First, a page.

Elisabetta Canalis And Other Stars Go Naked For PETA
People for the Ethical Treatment of Animals (PETA), the organization known for its racy and often disturbing attention-grabbing tactics, has long been a go-to cause for celebrities with a philanthropic itch to scratch. Recently, some stars have gone the extra mile to bring the issue of animal rights front and center — by showing a little skin of their own. Former Dancing with the Stars contestant and Italian model Elisabetta Canalis, who dated George Clooney for two years, unveiled her revealing ad in September, adding her name to a list of celebs including Eva Mendes and Khloe Kardashian.
Canalis stripped down to help spread the word about the cruelty involved in fur. "I decided to go nude because I think that nudity always creates a big reaction," she explain on PETA's web site. "That is what is required to keep people's attention on such a brutal practice. These poor animals are electrocuted, skinned alive, drowned, and bludgeoned just for the sake of fashion."
Canalis is not the first reality starlet to drop trow for PETA. Bethenny Frankel of the Real Housewives of New York unveiled her "Fur? I'd Rather Go Naked" billboard in New York City in 2009. Frankel, 39 at the time, faced criticism that her picture looked too good to be real and in response released an un-air-brushed version of the photo to UsMagazine.com.
"Everything I'm about is being honest and being upfront," Frankel said. "So if people are talking and saying [the photo] was airbrushed...then, you know what? Here's the picture. Have it your way."
Not every naked PETA ad gets critics up in arms. When Mendes launched her "fur" ad in 2007, most people just got excited. The beautiful actress, lately seen with sexy actor Ryan Gosling, said it was the love of a new man in her life that got her interested in animal rights — a furry little man.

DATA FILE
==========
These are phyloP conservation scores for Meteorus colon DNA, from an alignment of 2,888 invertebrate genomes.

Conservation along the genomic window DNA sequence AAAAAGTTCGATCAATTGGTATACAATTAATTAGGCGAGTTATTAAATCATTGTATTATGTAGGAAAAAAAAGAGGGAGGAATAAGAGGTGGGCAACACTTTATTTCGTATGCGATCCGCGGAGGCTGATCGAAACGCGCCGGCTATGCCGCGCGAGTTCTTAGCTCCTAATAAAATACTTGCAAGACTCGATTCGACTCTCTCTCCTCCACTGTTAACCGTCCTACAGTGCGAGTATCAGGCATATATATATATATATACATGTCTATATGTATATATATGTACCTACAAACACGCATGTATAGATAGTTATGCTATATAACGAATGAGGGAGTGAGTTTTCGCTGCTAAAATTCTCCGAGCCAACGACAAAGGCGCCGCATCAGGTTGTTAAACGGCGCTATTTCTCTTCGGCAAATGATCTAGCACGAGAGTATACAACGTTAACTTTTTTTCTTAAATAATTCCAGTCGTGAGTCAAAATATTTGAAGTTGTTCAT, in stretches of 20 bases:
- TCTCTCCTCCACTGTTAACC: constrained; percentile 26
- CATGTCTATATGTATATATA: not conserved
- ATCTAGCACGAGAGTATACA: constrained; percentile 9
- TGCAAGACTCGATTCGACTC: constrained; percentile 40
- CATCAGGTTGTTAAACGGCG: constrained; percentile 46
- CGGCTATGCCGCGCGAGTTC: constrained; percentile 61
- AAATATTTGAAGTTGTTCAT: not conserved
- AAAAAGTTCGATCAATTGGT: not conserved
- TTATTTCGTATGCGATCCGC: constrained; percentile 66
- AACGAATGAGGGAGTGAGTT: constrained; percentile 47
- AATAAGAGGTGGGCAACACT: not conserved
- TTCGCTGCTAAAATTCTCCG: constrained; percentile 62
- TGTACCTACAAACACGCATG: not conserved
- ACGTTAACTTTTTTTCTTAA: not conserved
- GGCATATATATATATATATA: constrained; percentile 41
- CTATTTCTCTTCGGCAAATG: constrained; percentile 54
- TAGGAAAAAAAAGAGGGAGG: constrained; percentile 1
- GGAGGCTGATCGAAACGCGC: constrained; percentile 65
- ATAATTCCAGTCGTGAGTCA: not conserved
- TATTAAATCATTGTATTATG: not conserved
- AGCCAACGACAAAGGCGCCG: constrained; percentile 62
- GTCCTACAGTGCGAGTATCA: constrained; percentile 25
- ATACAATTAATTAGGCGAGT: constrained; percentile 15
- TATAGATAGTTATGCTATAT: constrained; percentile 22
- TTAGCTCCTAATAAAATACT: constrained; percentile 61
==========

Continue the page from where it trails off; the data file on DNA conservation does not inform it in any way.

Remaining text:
"I love animals, but I hadn't had a pet since I was a kid. I recently got a dog and he's not only made me a happier girl—he's made me much more sympathetic to animal rights," Mendes said. "I look at my beautiful dog and think, 'Of course I'd never eat him or skin him for his fur, so why would I be okay with eating a cow or wearing a cheetah?' It's just not right. It's a contradiction."
No matter what kind of added publicity the stars receive (and usually, it's plenty), the pressure is on for them to stay on message and not let showing their own hides distract from saving the animals'. "Don't buy fur," Canalis urges. "Even a little trim—your gloves or your bag or your jackets …. You must remember that animals don't have a voice. You must be their voice. Never be afraid to speak up."
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